Sarah Boyd


The 9 most powerful questions to get perspective in a difficult situation

What My Cancer Diagnosis Taught Me About Life And Leadership (Pt2)

This article is continuing on my previous post “What my cancer diagnosis taught me about life and leadership (Pt 1). To read it first, click here.


To continue, what my diagnosis & treatment of cancer, taught me about life and leadership:


6 You Never Forget People Who Are There For You At A Vulnerable Time

There were people in my life & workplace that were such a support. I will never forget that. I remind myself of this when other people in my world are going through a challenging time.

7 Fear And Faith Are Tangible

Fear is inextricably linked to a cancer diagnosis and the biggest internal battle for those diagnosed.

For me personally, the scariest time was when I was first waiting for conclusive results from the biopsy. One afternoon while waiting, I felt an internal peace that although it was going to be cancer, that everything was going to be ok. At this point I really resolved my conflict between fear and faith.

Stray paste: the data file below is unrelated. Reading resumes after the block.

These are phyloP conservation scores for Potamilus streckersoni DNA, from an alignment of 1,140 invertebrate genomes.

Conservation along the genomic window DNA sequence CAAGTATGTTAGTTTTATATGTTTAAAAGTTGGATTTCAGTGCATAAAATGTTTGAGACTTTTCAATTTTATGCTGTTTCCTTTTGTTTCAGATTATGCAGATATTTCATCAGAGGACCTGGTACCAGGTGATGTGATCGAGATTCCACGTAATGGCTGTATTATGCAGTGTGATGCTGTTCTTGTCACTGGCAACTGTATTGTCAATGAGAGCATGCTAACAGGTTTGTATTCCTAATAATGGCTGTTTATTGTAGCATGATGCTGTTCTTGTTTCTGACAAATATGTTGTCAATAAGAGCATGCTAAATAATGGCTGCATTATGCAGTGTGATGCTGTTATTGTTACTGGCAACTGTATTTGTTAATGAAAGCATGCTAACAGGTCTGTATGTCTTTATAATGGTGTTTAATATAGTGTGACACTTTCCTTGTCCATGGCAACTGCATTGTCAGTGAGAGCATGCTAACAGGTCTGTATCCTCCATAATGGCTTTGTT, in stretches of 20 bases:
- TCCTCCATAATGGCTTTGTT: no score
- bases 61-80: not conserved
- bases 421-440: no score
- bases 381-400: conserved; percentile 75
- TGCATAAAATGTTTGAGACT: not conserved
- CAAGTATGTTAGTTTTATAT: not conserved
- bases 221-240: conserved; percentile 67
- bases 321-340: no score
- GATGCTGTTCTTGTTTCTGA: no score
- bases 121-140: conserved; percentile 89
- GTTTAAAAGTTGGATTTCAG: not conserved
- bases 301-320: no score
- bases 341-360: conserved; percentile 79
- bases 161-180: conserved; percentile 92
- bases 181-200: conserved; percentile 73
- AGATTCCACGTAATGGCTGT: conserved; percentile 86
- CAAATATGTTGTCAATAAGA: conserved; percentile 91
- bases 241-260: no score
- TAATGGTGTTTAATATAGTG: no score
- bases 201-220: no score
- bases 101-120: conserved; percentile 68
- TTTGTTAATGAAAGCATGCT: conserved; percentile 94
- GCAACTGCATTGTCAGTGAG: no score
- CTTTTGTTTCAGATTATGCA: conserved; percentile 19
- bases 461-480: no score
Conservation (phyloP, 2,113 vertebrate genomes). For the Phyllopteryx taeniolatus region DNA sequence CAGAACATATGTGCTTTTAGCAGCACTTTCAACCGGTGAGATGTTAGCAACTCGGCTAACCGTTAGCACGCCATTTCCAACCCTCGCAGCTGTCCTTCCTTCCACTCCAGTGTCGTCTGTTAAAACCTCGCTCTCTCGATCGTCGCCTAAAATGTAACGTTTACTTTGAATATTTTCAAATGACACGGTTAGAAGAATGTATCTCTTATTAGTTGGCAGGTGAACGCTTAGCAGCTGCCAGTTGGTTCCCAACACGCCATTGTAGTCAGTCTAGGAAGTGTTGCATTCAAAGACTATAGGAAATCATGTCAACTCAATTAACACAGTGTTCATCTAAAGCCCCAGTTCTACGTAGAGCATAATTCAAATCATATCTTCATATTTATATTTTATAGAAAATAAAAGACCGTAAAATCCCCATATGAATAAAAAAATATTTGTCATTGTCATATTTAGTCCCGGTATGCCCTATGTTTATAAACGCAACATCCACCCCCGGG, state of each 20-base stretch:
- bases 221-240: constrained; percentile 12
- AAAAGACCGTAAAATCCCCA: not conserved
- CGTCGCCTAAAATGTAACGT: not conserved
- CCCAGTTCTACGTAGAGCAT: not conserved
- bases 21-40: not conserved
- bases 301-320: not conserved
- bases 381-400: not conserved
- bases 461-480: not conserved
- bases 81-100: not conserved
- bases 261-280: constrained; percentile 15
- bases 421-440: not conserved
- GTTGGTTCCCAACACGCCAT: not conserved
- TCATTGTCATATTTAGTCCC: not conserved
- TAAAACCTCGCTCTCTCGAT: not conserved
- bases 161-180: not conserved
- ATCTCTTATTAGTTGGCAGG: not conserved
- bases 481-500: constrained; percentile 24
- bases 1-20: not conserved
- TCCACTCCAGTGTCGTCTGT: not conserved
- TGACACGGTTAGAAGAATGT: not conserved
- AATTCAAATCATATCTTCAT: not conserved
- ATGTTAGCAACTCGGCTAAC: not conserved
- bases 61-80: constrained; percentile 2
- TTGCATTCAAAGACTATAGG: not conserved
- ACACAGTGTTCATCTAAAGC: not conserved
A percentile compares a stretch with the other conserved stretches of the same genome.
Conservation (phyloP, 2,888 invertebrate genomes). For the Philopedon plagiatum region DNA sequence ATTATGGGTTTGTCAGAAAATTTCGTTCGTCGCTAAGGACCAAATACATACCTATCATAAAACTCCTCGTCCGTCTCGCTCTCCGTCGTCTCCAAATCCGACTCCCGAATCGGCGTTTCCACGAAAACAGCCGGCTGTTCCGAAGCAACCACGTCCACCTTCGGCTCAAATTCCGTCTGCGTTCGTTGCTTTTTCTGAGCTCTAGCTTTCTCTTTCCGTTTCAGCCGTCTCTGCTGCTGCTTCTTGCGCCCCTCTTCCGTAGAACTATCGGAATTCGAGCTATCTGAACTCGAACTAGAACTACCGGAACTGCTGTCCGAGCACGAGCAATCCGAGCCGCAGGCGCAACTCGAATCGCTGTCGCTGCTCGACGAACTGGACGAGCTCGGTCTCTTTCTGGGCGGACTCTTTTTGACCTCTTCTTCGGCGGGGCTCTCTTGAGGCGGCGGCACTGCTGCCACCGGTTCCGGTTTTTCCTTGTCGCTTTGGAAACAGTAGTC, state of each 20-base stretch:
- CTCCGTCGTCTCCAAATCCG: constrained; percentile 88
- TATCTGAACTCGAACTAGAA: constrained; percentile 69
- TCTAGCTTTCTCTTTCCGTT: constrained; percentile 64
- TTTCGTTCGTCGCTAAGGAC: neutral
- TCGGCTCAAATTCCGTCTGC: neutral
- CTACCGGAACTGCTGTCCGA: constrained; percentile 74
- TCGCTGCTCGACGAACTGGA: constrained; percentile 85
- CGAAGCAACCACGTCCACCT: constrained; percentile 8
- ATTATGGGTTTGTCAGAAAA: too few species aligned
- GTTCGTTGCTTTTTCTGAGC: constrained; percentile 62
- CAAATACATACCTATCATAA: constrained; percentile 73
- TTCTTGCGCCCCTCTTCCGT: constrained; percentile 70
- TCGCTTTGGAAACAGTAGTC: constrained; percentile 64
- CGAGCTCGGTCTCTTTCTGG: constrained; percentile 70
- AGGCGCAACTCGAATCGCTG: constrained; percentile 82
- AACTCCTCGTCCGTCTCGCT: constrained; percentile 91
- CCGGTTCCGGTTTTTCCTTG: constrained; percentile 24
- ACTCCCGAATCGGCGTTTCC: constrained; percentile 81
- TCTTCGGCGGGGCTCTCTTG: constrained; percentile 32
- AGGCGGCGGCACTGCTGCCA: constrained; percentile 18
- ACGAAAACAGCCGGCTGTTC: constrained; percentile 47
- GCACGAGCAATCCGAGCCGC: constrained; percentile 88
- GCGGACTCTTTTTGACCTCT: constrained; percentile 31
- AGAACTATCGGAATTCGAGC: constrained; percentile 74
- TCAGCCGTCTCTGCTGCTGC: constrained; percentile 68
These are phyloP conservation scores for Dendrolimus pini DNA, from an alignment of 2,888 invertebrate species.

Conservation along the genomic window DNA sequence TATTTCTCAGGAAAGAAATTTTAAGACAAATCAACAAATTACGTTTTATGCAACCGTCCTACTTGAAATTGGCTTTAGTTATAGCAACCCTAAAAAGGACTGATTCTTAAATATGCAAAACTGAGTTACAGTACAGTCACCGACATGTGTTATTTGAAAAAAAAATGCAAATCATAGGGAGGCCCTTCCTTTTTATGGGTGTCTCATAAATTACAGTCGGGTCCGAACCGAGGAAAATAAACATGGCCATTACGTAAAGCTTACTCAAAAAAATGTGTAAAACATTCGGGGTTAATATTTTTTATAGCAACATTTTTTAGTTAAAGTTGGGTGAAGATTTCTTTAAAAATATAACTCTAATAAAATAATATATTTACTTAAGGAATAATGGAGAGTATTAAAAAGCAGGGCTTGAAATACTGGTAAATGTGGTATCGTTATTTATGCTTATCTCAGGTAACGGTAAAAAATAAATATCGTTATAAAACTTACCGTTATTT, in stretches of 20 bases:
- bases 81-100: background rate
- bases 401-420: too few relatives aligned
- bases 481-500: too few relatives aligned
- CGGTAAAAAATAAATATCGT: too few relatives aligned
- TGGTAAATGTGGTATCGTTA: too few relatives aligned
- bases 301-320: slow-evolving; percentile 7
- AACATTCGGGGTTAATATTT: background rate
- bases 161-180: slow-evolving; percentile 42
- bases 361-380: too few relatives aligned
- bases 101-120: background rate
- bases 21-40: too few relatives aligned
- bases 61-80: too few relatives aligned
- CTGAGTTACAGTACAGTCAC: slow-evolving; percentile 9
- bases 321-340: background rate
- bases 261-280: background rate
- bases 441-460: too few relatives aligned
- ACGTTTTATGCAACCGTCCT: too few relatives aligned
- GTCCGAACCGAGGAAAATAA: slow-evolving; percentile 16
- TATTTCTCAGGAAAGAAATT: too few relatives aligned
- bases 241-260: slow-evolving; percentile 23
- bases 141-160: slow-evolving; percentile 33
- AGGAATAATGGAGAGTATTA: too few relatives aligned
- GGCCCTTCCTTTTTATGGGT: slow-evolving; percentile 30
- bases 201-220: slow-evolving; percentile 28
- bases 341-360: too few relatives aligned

8 What Matters Most In Leadership) Or Whatever You Feel Called Too) Is Just Not Giving Up

During my season of treatment I wasn’t effective in my leadership role – obviously! It was just a major achievement if I just went to work.

It doesn’t matter what season of life you find yourself in, what is most important to longevity and impact is that you maintain your desire and passion for leadership.

9 You Must Monitor The Dark Side Of Your Gift

My sense of drive and wanting to accomplish things are a leadership gift. But this side of my gift becomes negative if allowed to get out of control. My adrenaline would be in constant overdrive and I wouldn’t have grace for myself in difficult seasons of life.

All of us have gifts and talents that build towards our calling, but we must make sure we monitor the negative side of them.

10       Make Room For Positive People

Although I resolved my fear or faith challenge early in my cancer journey, it shocked me the affect that other people’s reactions had on me.

During treatment, I was emotionally and physically drained. I became highly sensitive to people in my life who were positive and giving, and those who were negative and draining. I made a decision to make room in my life for life-giving people.


After 12 months of treatment for thyroid cancer, I can proudly say that I am in remission. It doesn’t matter if it is a major health diagnosis, a death of someone close, or other life altering event. It reminds us that life is truly a gift.

It is important to treasure the important things and go after what is really in your heart. Treat people with dignity and respect because you never really know what they are really facing.

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The 9 most powerful questions to get perspective in a difficult situation.